The accuracy of a medical diagnostic tool depends on its specificity, the probability that it classifies a normal person as normal, and its sensitivity, the probability that it classifies a diseased person as diseased. The receiver operating characteristic (ROC) curve of such a tool is its sensitivity plotted against (1$-$specificity) as the threshold defining "normal" versus "diseased" ranges over all possible values. A common, global measure of the accuracy of a diagnostic tool is the area under the curve (AUC), the curve being the ROC curve. Thus, one way to compare the accuracies of medical diagnostic tools is to compare their AUCs. By comparing each diagnostic tool with the truly most accurate diagnostic tool, one can eliminate diagnostic tools that are not the most accurate, and discover diagnostic tools which are either the most accurate or practically the most accurate. This article shows how the method of multiple comparison with the best (MCB) for normal error general linear models can be adapted to compare diagnostic tools in terms of AUCs of their ROC curves. MCB of AUCs of ROC curves is illustrated by comparing diagnostic variables for predicting the need for emergency Cesarean section, and for predicting the onset of juvenile myopia.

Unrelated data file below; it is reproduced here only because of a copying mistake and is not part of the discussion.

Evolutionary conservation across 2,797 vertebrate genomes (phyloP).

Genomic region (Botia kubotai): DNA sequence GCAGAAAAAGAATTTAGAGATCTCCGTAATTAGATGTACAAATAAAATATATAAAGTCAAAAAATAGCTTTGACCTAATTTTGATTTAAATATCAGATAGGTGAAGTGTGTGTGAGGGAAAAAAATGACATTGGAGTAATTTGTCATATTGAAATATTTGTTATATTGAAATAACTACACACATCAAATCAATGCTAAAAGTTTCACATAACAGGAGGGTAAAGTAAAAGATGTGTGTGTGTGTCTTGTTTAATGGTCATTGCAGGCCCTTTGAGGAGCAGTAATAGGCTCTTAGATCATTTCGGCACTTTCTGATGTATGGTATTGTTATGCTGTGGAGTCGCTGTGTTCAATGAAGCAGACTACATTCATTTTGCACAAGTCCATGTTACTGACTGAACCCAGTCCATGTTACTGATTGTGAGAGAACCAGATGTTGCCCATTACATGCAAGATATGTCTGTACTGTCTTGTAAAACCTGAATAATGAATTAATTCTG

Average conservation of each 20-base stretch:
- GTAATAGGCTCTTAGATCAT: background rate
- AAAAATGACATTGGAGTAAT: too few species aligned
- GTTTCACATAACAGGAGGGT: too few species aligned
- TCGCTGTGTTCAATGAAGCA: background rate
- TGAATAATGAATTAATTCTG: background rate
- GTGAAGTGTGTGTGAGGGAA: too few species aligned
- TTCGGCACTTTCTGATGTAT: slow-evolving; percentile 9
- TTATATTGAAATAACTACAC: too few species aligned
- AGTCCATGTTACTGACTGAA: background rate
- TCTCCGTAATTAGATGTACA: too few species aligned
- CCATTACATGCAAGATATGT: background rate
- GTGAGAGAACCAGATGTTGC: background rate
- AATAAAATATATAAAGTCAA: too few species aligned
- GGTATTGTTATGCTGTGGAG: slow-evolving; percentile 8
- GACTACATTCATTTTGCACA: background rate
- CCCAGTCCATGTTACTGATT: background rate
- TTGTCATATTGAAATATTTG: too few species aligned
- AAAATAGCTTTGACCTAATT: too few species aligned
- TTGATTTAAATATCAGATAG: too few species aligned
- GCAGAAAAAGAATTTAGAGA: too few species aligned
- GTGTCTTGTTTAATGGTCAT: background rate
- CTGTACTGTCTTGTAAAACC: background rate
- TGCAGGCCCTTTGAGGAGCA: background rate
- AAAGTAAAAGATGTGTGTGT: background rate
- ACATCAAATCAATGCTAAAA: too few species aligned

Digital Object Identifier: 10.1214/lnms/1196285626